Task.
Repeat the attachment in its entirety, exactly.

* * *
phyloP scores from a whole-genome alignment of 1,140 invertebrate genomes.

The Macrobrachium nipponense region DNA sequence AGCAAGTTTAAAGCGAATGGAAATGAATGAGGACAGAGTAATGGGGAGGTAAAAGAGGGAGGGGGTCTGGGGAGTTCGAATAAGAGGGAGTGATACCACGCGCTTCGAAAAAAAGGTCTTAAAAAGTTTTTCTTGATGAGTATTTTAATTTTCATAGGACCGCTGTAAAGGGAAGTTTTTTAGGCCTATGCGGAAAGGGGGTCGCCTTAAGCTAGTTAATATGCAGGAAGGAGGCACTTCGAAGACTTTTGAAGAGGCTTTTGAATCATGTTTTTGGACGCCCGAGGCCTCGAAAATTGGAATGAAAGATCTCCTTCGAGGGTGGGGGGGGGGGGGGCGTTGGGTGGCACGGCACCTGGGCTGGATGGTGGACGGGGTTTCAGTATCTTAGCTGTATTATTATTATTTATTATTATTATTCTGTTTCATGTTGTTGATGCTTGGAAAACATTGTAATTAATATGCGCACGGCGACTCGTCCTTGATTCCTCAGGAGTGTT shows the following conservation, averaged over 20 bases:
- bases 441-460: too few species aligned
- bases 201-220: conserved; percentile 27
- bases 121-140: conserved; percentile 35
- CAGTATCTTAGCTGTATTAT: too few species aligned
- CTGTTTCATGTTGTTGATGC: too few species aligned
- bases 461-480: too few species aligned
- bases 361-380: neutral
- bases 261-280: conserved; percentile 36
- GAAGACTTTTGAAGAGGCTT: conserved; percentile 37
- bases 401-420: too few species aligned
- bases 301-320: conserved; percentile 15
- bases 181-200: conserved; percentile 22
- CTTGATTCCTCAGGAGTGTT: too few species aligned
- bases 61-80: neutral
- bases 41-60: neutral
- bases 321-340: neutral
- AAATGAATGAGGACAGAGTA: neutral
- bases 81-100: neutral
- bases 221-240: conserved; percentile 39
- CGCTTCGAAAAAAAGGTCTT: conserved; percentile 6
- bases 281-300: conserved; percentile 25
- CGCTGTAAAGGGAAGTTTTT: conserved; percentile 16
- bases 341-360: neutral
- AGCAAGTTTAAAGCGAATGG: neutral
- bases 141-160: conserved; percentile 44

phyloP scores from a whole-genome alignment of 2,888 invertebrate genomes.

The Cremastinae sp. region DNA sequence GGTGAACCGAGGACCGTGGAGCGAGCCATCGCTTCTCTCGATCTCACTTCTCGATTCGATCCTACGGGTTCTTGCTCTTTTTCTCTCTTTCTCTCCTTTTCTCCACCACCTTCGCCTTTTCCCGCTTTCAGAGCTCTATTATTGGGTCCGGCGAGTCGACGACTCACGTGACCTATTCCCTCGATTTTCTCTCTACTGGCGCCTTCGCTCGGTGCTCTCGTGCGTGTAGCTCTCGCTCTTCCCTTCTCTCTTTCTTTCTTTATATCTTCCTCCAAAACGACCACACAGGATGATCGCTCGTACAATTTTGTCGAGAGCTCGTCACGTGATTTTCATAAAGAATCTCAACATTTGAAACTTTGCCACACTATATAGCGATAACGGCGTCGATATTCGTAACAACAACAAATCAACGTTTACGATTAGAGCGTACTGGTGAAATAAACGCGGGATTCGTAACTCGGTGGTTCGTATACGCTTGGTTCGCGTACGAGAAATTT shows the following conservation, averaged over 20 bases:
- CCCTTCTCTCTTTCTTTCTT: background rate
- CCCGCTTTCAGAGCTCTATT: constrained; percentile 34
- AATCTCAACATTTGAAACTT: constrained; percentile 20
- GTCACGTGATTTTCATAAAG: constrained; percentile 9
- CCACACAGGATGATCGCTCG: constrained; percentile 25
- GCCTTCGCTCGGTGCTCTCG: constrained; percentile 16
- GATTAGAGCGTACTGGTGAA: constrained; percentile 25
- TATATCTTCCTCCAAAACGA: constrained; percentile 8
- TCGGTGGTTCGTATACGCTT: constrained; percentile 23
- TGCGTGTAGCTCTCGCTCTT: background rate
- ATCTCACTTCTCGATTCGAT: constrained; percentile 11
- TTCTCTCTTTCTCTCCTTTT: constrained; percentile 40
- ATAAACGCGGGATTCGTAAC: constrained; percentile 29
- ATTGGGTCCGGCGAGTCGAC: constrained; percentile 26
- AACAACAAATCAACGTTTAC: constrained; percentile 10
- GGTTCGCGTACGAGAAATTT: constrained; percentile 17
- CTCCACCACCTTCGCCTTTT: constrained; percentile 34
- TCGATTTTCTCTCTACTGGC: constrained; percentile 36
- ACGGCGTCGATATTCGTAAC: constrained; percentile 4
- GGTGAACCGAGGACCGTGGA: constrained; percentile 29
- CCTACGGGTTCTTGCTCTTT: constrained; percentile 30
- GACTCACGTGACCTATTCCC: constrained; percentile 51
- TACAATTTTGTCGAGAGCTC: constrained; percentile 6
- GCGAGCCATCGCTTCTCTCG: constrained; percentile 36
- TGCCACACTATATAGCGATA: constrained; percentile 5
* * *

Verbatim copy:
phyloP scores from a whole-genome alignment of 1,140 invertebrate genomes.

The Macrobrachium nipponense region DNA sequence AGCAAGTTTAAAGCGAATGGAAATGAATGAGGACAGAGTAATGGGGAGGTAAAAGAGGGAGGGGGTCTGGGGAGTTCGAATAAGAGGGAGTGATACCACGCGCTTCGAAAAAAAGGTCTTAAAAAGTTTTTCTTGATGAGTATTTTAATTTTCATAGGACCGCTGTAAAGGGAAGTTTTTTAGGCCTATGCGGAAAGGGGGTCGCCTTAAGCTAGTTAATATGCAGGAAGGAGGCACTTCGAAGACTTTTGAAGAGGCTTTTGAATCATGTTTTTGGACGCCCGAGGCCTCGAAAATTGGAATGAAAGATCTCCTTCGAGGGTGGGGGGGGGGGGGGCGTTGGGTGGCACGGCACCTGGGCTGGATGGTGGACGGGGTTTCAGTATCTTAGCTGTATTATTATTATTTATTATTATTATTCTGTTTCATGTTGTTGATGCTTGGAAAACATTGTAATTAATATGCGCACGGCGACTCGTCCTTGATTCCTCAGGAGTGTT shows the following conservation, averaged over 20 bases:
- bases 441-460: too few species aligned
- bases 201-220: conserved; percentile 27
- bases 121-140: conserved; percentile 35
- CAGTATCTTAGCTGTATTAT: too few species aligned
- CTGTTTCATGTTGTTGATGC: too few species aligned
- bases 461-480: too few species aligned
- bases 361-380: neutral
- bases 261-280: conserved; percentile 36
- GAAGACTTTTGAAGAGGCTT: conserved; percentile 37
- bases 401-420: too few species aligned
- bases 301-320: conserved; percentile 15
- bases 181-200: conserved; percentile 22
- CTTGATTCCTCAGGAGTGTT: too few species aligned
- bases 61-80: neutral
- bases 41-60: neutral
- bases 321-340: neutral
- AAATGAATGAGGACAGAGTA: neutral
- bases 81-100: neutral
- bases 221-240: conserved; percentile 39
- CGCTTCGAAAAAAAGGTCTT: conserved; percentile 6
- bases 281-300: conserved; percentile 25
- CGCTGTAAAGGGAAGTTTTT: conserved; percentile 16
- bases 341-360: neutral
- AGCAAGTTTAAAGCGAATGG: neutral
- bases 141-160: conserved; percentile 44

phyloP scores from a whole-genome alignment of 2,888 invertebrate genomes.

The Cremastinae sp. region DNA sequence GGTGAACCGAGGACCGTGGAGCGAGCCATCGCTTCTCTCGATCTCACTTCTCGATTCGATCCTACGGGTTCTTGCTCTTTTTCTCTCTTTCTCTCCTTTTCTCCACCACCTTCGCCTTTTCCCGCTTTCAGAGCTCTATTATTGGGTCCGGCGAGTCGACGACTCACGTGACCTATTCCCTCGATTTTCTCTCTACTGGCGCCTTCGCTCGGTGCTCTCGTGCGTGTAGCTCTCGCTCTTCCCTTCTCTCTTTCTTTCTTTATATCTTCCTCCAAAACGACCACACAGGATGATCGCTCGTACAATTTTGTCGAGAGCTCGTCACGTGATTTTCATAAAGAATCTCAACATTTGAAACTTTGCCACACTATATAGCGATAACGGCGTCGATATTCGTAACAACAACAAATCAACGTTTACGATTAGAGCGTACTGGTGAAATAAACGCGGGATTCGTAACTCGGTGGTTCGTATACGCTTGGTTCGCGTACGAGAAATTT shows the following conservation, averaged over 20 bases:
- CCCTTCTCTCTTTCTTTCTT: background rate
- CCCGCTTTCAGAGCTCTATT: constrained; percentile 34
- AATCTCAACATTTGAAACTT: constrained; percentile 20
- GTCACGTGATTTTCATAAAG: constrained; percentile 9
- CCACACAGGATGATCGCTCG: constrained; percentile 25
- GCCTTCGCTCGGTGCTCTCG: constrained; percentile 16
- GATTAGAGCGTACTGGTGAA: constrained; percentile 25
- TATATCTTCCTCCAAAACGA: constrained; percentile 8
- TCGGTGGTTCGTATACGCTT: constrained; percentile 23
- TGCGTGTAGCTCTCGCTCTT: background rate
- ATCTCACTTCTCGATTCGAT: constrained; percentile 11
- TTCTCTCTTTCTCTCCTTTT: constrained; percentile 40
- ATAAACGCGGGATTCGTAAC: constrained; percentile 29
- ATTGGGTCCGGCGAGTCGAC: constrained; percentile 26
- AACAACAAATCAACGTTTAC: constrained; percentile 10
- GGTTCGCGTACGAGAAATTT: constrained; percentile 17
- CTCCACCACCTTCGCCTTTT: constrained; percentile 34
- TCGATTTTCTCTCTACTGGC: constrained; percentile 36
- ACGGCGTCGATATTCGTAAC: constrained; percentile 4
- GGTGAACCGAGGACCGTGGA: constrained; percentile 29
- CCTACGGGTTCTTGCTCTTT: constrained; percentile 30
- GACTCACGTGACCTATTCCC: constrained; percentile 51
- TACAATTTTGTCGAGAGCTC: constrained; percentile 6
- GCGAGCCATCGCTTCTCTCG: constrained; percentile 36
- TGCCACACTATATAGCGATA: constrained; percentile 5